Dickens and Italy: Little Dorrit and Pictures from Italy
Editor: Michael Hollington and Francesca Orestano
Date Of Publication: Dec 2009
‘Dickens and America’ has been amply studied, his no less important relationship to Italy much less so, despite his friend Forster's assertion that his long stay in Genoa represented ‘the turning-point of his career.’ This book, arising from a major conference held in Genoa in 2007, attempts to redress the balance, focusing primarily on Dickens's two major writings about Italy—the travel book Pictures from Italy of 1845, and Part Two of his great novel Little Dorrit of 1855–7. It falls into six sections: the first concerns Dickens's enjoyment of leisure for the first time in his life in Italy; the second, his response to the visual attractions of Italy, both natural and artistic; the third, his political stance about Italy in the period of the Risorgimento; the fourth, his preoccupation with death and decay in what he saw and experienced in Italy; the fifth, his representation of ‘Italianness’ in Little Dorrit and elsewhere; and the sixth, his relation to modern and contemporary writers about Italy. It thus aims to fill a vital gap in Dickens studies.
Michael Hollington was for many years Professor of English at the University of New South Wales in Sydney, Australia, and has also taught extensively in France, England and elsewhere. He has been a Dickens enthusiast since childhood, has published many books and articles on his favourite author (including Dickens and the Grotesque and studies of David Copperfield and Great Expectations), and edited the four volume anthology of Dickens criticism in the Critical Assessments series. He is currently editing the two volume Reception of Charles Dickens in Europe.
Francesca Orestano is Associate Professor of English Literature at the State University of Milan. She works on the connections between literature and aesthetics, the picturesque and visual culture, modernism, children’s literature, landscape gardening, and the gothic. Her recent publications include essays on Dickens and the magic lantern, Ruskin, Jakob Burckhardt, Virginia Woolf, and an edited book, Strange Sisters: Literature and Aesthetics in the Nineteenth Century (Peter Lang, 2009).
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From Uncertain Lives: Culture, Race and Neoliberalism in Australia
''Stratton offers important critiques of the function of racism in everyday relations in Australia. In so doing, he canvasses an impressive array of sites and theories, inviting the reader into significant debates and urging them to appreciate the magnitude of these urgent ethical issues and their fundamental relationship to the workings of capital. More than a snapshot of a specific political landscape, however, Uncertain Lives provides a way into key theoretical debates circulating in the first decade of the 2000s, weaving complex theory into grounded debates. These critical interventions highlight the continuity current policy and law has with historical forms of racism and exclusion in Australia. As such, the insights developed in this book bring to the forefront the urgent need for our politicians to reflect upon the ethics of our policy positions. While the book is brought together by the overriding concerns of race, culture and neoliberalism, each chapter also makes sense on its own, making it an ideal choice for inclusion on University courses concerned with the nexus of politics and race, immigration and exclusion, neoliberalism and punishment, or popular culture and racism.''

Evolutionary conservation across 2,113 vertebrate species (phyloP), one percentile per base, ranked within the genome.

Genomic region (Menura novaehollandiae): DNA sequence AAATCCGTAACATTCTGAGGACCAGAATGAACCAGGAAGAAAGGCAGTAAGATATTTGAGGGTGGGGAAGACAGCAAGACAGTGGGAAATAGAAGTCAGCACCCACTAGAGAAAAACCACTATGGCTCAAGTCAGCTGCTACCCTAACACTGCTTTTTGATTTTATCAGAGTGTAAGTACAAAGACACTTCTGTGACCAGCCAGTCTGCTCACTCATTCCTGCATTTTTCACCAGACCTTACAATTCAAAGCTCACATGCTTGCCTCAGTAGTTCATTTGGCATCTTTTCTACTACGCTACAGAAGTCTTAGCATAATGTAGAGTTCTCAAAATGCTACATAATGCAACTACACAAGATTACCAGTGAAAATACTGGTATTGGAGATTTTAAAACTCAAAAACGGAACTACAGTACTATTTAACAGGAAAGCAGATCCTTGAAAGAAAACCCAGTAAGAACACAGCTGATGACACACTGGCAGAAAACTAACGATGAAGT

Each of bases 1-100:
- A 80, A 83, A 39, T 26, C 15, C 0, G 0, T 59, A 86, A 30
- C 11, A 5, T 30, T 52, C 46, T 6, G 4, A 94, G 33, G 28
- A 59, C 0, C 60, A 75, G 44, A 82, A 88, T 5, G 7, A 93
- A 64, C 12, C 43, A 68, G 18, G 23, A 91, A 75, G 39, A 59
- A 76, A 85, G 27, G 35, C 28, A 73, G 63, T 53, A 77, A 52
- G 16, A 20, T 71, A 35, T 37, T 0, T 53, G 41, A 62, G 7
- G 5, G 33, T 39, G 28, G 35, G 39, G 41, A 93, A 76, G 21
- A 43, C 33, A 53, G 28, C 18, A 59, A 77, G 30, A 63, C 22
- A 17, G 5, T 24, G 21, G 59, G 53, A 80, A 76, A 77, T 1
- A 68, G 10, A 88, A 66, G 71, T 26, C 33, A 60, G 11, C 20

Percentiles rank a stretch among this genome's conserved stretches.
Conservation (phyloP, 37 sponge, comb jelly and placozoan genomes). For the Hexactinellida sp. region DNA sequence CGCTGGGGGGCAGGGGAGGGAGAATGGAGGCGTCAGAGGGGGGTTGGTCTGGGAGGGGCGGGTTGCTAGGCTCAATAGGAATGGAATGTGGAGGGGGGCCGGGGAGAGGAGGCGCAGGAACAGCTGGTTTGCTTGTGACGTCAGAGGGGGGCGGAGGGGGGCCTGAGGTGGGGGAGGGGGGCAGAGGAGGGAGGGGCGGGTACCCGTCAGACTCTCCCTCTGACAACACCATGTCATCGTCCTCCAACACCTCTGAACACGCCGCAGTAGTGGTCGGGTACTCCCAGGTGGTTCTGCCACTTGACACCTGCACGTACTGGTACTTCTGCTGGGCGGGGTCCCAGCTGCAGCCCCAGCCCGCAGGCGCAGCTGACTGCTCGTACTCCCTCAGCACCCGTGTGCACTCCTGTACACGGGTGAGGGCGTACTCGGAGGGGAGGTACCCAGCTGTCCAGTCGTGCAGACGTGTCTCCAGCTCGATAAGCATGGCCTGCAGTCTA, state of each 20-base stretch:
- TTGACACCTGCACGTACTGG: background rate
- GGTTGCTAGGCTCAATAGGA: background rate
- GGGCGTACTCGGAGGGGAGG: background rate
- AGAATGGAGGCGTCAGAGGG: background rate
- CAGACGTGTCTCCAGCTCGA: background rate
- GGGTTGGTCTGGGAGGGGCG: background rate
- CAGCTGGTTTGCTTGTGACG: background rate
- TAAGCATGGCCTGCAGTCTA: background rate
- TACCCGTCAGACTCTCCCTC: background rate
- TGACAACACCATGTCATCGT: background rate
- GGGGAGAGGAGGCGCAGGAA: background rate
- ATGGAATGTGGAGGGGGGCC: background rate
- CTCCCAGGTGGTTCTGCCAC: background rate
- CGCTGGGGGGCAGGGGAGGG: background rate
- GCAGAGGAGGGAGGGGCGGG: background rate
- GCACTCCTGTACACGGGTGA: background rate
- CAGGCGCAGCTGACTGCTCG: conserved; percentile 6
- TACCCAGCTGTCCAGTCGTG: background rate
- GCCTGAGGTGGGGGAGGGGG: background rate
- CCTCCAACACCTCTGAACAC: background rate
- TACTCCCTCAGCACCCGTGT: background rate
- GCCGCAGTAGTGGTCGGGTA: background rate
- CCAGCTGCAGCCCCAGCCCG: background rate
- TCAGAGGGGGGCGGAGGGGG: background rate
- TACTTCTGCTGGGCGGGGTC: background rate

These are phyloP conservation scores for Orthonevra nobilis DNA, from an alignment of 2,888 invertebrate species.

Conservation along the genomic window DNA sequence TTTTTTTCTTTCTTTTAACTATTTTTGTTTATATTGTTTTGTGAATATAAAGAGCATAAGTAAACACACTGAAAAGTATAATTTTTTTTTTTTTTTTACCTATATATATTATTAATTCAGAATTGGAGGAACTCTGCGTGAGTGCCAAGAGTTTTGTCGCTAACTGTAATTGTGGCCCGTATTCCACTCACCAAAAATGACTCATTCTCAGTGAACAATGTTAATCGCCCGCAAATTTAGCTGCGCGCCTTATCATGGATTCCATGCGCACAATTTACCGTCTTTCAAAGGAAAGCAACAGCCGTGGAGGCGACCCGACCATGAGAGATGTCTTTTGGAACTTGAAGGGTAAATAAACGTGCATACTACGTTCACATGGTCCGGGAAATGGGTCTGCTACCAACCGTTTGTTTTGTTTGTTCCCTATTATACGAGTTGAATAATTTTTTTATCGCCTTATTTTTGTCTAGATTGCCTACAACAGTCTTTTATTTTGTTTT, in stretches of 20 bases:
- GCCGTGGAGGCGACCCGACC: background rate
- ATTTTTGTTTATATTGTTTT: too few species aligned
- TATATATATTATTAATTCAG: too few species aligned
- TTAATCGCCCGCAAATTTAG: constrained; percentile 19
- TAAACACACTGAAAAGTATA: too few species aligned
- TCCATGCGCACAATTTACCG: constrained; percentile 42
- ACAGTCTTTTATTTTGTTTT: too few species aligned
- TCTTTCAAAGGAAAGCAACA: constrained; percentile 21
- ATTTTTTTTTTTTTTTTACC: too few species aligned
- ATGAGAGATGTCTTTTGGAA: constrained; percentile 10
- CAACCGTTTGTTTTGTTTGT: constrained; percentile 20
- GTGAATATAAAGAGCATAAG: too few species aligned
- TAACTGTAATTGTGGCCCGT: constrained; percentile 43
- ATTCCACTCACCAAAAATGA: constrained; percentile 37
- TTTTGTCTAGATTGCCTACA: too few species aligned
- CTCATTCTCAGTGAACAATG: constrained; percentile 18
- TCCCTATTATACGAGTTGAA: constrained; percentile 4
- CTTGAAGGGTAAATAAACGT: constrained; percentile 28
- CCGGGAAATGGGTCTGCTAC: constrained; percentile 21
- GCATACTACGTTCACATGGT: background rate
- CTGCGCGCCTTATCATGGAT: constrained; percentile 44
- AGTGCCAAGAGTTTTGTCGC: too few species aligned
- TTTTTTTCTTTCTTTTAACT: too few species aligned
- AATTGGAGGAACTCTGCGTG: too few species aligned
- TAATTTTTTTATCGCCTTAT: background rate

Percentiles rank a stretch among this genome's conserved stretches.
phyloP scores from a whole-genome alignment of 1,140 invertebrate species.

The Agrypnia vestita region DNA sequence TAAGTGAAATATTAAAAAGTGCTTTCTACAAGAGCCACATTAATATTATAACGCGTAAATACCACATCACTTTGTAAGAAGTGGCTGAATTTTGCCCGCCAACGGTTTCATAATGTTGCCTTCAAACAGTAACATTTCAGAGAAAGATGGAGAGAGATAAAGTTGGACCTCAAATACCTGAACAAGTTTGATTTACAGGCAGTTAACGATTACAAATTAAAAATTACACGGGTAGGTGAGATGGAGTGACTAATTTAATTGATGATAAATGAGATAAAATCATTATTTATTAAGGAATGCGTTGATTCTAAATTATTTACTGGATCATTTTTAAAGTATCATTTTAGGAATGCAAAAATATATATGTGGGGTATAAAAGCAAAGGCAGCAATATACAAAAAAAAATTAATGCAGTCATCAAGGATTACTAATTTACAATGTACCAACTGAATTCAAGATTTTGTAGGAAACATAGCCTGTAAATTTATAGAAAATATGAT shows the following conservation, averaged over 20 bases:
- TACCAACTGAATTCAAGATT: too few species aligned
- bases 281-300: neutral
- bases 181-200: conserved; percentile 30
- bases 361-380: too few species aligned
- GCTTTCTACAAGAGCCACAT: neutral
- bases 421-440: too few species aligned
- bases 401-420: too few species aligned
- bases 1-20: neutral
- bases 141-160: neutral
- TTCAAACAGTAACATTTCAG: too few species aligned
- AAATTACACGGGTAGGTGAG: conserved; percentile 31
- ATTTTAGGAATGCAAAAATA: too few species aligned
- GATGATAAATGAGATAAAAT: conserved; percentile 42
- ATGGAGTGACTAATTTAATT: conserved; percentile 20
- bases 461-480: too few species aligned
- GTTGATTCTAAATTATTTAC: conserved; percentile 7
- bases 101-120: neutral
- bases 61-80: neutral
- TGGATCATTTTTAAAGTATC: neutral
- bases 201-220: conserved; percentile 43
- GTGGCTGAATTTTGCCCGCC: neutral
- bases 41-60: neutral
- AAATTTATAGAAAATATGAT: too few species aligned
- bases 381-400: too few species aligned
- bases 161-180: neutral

- Elaine Kelly, 'Continuum: Journal of Media & Cultural Studies', (March 2013).
“For thirty years, Jon Stratton has been the sharpest, most acute observer of cultural phenomena around. This latest collection of his investigations into the racial contours of Australian neoliberalism is further testimony to the extraordinary contribution he has made to cultural studies around the globe.”
– Toby Miller, University of California, Riverside, USA; author of The Well-Tempered Self (1993), Technologies Of Truth (1998), Cultural Citizenship (2007) and Makeover Nation (2008)
“In a context of global crises – political, economic and social – Stratton’s book stages a series of compelling interventions that clarify the origins of these crises and their impact on the lives of both citizens and socially designated ‘others.’ At once analytical and impassioned, this is a landmark book offering a rigorous and inspired account of the destructive ways in which neoliberalism has critically transformed Australian society and culture.”
– Joseph Pugliese, Macquarie University, Sydney, Australia; author of Biometerics (2010); editor of Transmediterranean (2010)